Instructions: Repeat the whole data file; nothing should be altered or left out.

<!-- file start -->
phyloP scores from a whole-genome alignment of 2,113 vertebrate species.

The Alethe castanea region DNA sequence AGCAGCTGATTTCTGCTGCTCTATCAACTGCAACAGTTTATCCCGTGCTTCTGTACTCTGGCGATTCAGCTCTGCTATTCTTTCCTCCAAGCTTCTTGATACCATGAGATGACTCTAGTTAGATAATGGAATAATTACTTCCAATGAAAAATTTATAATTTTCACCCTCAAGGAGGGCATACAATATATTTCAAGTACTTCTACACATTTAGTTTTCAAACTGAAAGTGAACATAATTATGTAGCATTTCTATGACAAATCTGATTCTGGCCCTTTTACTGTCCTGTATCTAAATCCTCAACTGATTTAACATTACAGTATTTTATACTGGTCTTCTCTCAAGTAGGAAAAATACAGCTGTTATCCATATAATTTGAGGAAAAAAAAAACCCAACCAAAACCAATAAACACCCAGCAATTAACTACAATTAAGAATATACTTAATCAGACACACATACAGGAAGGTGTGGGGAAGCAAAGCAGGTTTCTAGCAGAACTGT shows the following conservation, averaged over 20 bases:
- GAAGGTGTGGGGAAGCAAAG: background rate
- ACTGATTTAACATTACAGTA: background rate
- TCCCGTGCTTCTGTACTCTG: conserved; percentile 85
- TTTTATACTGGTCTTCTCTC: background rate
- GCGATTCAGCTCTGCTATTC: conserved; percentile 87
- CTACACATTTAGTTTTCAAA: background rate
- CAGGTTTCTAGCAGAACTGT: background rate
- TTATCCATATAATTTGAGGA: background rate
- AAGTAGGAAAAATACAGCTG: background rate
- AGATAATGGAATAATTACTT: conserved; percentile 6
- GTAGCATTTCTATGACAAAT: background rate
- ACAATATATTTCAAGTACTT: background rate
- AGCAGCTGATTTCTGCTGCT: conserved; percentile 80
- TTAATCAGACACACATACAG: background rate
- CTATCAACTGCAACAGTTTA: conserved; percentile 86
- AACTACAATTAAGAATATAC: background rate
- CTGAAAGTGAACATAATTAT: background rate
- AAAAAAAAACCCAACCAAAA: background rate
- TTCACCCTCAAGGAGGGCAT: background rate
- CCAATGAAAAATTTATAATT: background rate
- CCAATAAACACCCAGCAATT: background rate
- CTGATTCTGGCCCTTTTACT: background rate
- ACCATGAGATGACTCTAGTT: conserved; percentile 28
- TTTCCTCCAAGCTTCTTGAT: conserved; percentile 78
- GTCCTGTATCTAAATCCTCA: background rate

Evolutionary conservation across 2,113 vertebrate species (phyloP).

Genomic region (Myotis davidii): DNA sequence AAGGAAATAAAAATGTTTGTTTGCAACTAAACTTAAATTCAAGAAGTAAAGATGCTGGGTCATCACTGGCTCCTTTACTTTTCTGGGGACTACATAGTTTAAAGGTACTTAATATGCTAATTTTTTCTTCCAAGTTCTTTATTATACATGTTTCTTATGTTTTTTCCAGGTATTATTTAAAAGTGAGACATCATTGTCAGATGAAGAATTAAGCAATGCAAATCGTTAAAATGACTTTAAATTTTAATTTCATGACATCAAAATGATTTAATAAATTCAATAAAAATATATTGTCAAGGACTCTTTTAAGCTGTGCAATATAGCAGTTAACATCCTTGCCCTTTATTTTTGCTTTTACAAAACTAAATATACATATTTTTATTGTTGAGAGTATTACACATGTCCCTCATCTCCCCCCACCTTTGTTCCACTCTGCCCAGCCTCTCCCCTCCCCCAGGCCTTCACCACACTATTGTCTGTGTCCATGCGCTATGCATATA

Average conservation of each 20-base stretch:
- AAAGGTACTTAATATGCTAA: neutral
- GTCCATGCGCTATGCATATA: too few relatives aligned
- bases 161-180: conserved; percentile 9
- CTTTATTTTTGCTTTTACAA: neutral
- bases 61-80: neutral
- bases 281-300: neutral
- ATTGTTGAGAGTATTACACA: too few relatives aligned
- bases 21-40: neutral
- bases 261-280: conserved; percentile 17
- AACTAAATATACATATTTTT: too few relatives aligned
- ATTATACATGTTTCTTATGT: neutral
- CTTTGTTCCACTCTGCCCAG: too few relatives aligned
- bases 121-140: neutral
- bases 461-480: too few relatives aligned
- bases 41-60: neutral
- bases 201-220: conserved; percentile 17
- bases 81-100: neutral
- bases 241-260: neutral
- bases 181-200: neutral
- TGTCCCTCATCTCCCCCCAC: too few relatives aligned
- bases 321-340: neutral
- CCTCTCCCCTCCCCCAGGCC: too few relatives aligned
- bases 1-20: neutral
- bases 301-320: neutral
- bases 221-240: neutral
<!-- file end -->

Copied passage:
phyloP scores from a whole-genome alignment of 2,113 vertebrate species.

The Alethe castanea region DNA sequence AGCAGCTGATTTCTGCTGCTCTATCAACTGCAACAGTTTATCCCGTGCTTCTGTACTCTGGCGATTCAGCTCTGCTATTCTTTCCTCCAAGCTTCTTGATACCATGAGATGACTCTAGTTAGATAATGGAATAATTACTTCCAATGAAAAATTTATAATTTTCACCCTCAAGGAGGGCATACAATATATTTCAAGTACTTCTACACATTTAGTTTTCAAACTGAAAGTGAACATAATTATGTAGCATTTCTATGACAAATCTGATTCTGGCCCTTTTACTGTCCTGTATCTAAATCCTCAACTGATTTAACATTACAGTATTTTATACTGGTCTTCTCTCAAGTAGGAAAAATACAGCTGTTATCCATATAATTTGAGGAAAAAAAAAACCCAACCAAAACCAATAAACACCCAGCAATTAACTACAATTAAGAATATACTTAATCAGACACACATACAGGAAGGTGTGGGGAAGCAAAGCAGGTTTCTAGCAGAACTGT shows the following conservation, averaged over 20 bases:
- GAAGGTGTGGGGAAGCAAAG: background rate
- ACTGATTTAACATTACAGTA: background rate
- TCCCGTGCTTCTGTACTCTG: conserved; percentile 85
- TTTTATACTGGTCTTCTCTC: background rate
- GCGATTCAGCTCTGCTATTC: conserved; percentile 87
- CTACACATTTAGTTTTCAAA: background rate
- CAGGTTTCTAGCAGAACTGT: background rate
- TTATCCATATAATTTGAGGA: background rate
- AAGTAGGAAAAATACAGCTG: background rate
- AGATAATGGAATAATTACTT: conserved; percentile 6
- GTAGCATTTCTATGACAAAT: background rate
- ACAATATATTTCAAGTACTT: background rate
- AGCAGCTGATTTCTGCTGCT: conserved; percentile 80
- TTAATCAGACACACATACAG: background rate
- CTATCAACTGCAACAGTTTA: conserved; percentile 86
- AACTACAATTAAGAATATAC: background rate
- CTGAAAGTGAACATAATTAT: background rate
- AAAAAAAAACCCAACCAAAA: background rate
- TTCACCCTCAAGGAGGGCAT: background rate
- CCAATGAAAAATTTATAATT: background rate
- CCAATAAACACCCAGCAATT: background rate
- CTGATTCTGGCCCTTTTACT: background rate
- ACCATGAGATGACTCTAGTT: conserved; percentile 28
- TTTCCTCCAAGCTTCTTGAT: conserved; percentile 78
- GTCCTGTATCTAAATCCTCA: background rate

Evolutionary conservation across 2,113 vertebrate species (phyloP).

Genomic region (Myotis davidii): DNA sequence AAGGAAATAAAAATGTTTGTTTGCAACTAAACTTAAATTCAAGAAGTAAAGATGCTGGGTCATCACTGGCTCCTTTACTTTTCTGGGGACTACATAGTTTAAAGGTACTTAATATGCTAATTTTTTCTTCCAAGTTCTTTATTATACATGTTTCTTATGTTTTTTCCAGGTATTATTTAAAAGTGAGACATCATTGTCAGATGAAGAATTAAGCAATGCAAATCGTTAAAATGACTTTAAATTTTAATTTCATGACATCAAAATGATTTAATAAATTCAATAAAAATATATTGTCAAGGACTCTTTTAAGCTGTGCAATATAGCAGTTAACATCCTTGCCCTTTATTTTTGCTTTTACAAAACTAAATATACATATTTTTATTGTTGAGAGTATTACACATGTCCCTCATCTCCCCCCACCTTTGTTCCACTCTGCCCAGCCTCTCCCCTCCCCCAGGCCTTCACCACACTATTGTCTGTGTCCATGCGCTATGCATATA

Average conservation of each 20-base stretch:
- AAAGGTACTTAATATGCTAA: neutral
- GTCCATGCGCTATGCATATA: too few relatives aligned
- bases 161-180: conserved; percentile 9
- CTTTATTTTTGCTTTTACAA: neutral
- bases 61-80: neutral
- bases 281-300: neutral
- ATTGTTGAGAGTATTACACA: too few relatives aligned
- bases 21-40: neutral
- bases 261-280: conserved; percentile 17
- AACTAAATATACATATTTTT: too few relatives aligned
- ATTATACATGTTTCTTATGT: neutral
- CTTTGTTCCACTCTGCCCAG: too few relatives aligned
- bases 121-140: neutral
- bases 461-480: too few relatives aligned
- bases 41-60: neutral
- bases 201-220: conserved; percentile 17
- bases 81-100: neutral
- bases 241-260: neutral
- bases 181-200: neutral
- TGTCCCTCATCTCCCCCCAC: too few relatives aligned
- bases 321-340: neutral
- CCTCTCCCCTCCCCCAGGCC: too few relatives aligned
- bases 1-20: neutral
- bases 301-320: neutral
- bases 221-240: neutral